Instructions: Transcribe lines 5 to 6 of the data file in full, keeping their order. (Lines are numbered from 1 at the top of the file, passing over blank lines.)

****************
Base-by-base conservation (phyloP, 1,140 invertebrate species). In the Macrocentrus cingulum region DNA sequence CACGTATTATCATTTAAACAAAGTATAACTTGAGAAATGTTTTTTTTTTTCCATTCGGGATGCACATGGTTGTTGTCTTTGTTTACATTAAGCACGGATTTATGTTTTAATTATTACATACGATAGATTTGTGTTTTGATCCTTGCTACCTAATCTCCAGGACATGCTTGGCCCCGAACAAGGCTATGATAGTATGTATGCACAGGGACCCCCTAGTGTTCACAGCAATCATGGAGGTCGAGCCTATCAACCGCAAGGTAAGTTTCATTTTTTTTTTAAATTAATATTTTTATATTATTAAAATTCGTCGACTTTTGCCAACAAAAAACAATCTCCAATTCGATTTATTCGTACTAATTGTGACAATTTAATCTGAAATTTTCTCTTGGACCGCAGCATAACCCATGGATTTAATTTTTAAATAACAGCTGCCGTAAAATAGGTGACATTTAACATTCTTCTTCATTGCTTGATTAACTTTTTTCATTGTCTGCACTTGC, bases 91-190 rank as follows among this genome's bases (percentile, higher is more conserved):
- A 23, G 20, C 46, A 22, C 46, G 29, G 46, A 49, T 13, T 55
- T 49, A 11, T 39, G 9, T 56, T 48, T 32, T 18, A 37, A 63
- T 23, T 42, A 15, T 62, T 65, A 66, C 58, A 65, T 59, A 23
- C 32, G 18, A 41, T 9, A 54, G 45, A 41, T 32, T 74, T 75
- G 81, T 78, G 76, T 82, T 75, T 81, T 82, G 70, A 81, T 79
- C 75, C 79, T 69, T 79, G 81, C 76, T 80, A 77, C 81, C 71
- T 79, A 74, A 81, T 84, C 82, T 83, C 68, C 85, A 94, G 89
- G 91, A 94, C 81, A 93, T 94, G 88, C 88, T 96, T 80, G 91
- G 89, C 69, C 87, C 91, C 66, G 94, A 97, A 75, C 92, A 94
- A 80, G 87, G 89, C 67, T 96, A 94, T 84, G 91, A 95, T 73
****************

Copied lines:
- C 32, G 18, A 41, T 9, A 54, G 45, A 41, T 32, T 74, T 75
- G 81, T 78, G 76, T 82, T 75, T 81, T 82, G 70, A 81, T 79